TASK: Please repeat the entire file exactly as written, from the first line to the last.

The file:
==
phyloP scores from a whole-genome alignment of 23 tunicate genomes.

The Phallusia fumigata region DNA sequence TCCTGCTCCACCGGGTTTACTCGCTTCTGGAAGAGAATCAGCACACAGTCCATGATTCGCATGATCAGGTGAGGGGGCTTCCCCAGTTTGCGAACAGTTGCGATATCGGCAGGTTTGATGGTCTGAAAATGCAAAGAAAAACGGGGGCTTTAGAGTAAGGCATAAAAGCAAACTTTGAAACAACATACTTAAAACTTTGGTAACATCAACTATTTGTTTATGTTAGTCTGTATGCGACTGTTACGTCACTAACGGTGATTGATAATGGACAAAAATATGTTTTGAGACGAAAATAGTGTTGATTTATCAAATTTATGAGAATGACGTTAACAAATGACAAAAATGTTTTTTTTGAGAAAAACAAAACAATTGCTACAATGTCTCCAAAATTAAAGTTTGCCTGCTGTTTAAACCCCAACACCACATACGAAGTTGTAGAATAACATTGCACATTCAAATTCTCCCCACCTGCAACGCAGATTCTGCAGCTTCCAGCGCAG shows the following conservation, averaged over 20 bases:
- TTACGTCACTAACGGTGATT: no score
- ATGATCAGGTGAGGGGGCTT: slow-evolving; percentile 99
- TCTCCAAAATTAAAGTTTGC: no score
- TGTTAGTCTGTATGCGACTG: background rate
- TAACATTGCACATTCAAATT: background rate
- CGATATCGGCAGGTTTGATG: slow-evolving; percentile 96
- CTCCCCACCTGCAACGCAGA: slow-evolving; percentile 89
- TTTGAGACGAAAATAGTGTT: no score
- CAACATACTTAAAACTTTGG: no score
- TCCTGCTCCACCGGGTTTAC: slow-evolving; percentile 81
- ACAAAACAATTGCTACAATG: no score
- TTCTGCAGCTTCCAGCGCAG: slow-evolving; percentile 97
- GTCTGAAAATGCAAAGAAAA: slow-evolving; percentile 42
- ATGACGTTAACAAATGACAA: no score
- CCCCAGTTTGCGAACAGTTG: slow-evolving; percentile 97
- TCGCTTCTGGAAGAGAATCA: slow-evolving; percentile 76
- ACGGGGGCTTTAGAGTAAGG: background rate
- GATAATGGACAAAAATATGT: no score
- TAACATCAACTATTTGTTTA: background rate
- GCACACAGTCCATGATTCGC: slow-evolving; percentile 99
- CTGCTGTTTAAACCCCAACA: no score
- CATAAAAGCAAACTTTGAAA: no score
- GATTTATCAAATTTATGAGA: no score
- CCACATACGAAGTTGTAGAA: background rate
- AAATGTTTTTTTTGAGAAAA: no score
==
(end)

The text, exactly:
phyloP scores from a whole-genome alignment of 23 tunicate genomes.

The Phallusia fumigata region DNA sequence TCCTGCTCCACCGGGTTTACTCGCTTCTGGAAGAGAATCAGCACACAGTCCATGATTCGCATGATCAGGTGAGGGGGCTTCCCCAGTTTGCGAACAGTTGCGATATCGGCAGGTTTGATGGTCTGAAAATGCAAAGAAAAACGGGGGCTTTAGAGTAAGGCATAAAAGCAAACTTTGAAACAACATACTTAAAACTTTGGTAACATCAACTATTTGTTTATGTTAGTCTGTATGCGACTGTTACGTCACTAACGGTGATTGATAATGGACAAAAATATGTTTTGAGACGAAAATAGTGTTGATTTATCAAATTTATGAGAATGACGTTAACAAATGACAAAAATGTTTTTTTTGAGAAAAACAAAACAATTGCTACAATGTCTCCAAAATTAAAGTTTGCCTGCTGTTTAAACCCCAACACCACATACGAAGTTGTAGAATAACATTGCACATTCAAATTCTCCCCACCTGCAACGCAGATTCTGCAGCTTCCAGCGCAG shows the following conservation, averaged over 20 bases:
- TTACGTCACTAACGGTGATT: no score
- ATGATCAGGTGAGGGGGCTT: slow-evolving; percentile 99
- TCTCCAAAATTAAAGTTTGC: no score
- TGTTAGTCTGTATGCGACTG: background rate
- TAACATTGCACATTCAAATT: background rate
- CGATATCGGCAGGTTTGATG: slow-evolving; percentile 96
- CTCCCCACCTGCAACGCAGA: slow-evolving; percentile 89
- TTTGAGACGAAAATAGTGTT: no score
- CAACATACTTAAAACTTTGG: no score
- TCCTGCTCCACCGGGTTTAC: slow-evolving; percentile 81
- ACAAAACAATTGCTACAATG: no score
- TTCTGCAGCTTCCAGCGCAG: slow-evolving; percentile 97
- GTCTGAAAATGCAAAGAAAA: slow-evolving; percentile 42
- ATGACGTTAACAAATGACAA: no score
- CCCCAGTTTGCGAACAGTTG: slow-evolving; percentile 97
- TCGCTTCTGGAAGAGAATCA: slow-evolving; percentile 76
- ACGGGGGCTTTAGAGTAAGG: background rate
- GATAATGGACAAAAATATGT: no score
- TAACATCAACTATTTGTTTA: background rate
- GCACACAGTCCATGATTCGC: slow-evolving; percentile 99
- CTGCTGTTTAAACCCCAACA: no score
- CATAAAAGCAAACTTTGAAA: no score
- GATTTATCAAATTTATGAGA: no score
- CCACATACGAAGTTGTAGAA: background rate
- AAATGTTTTTTTTGAGAAAA: no score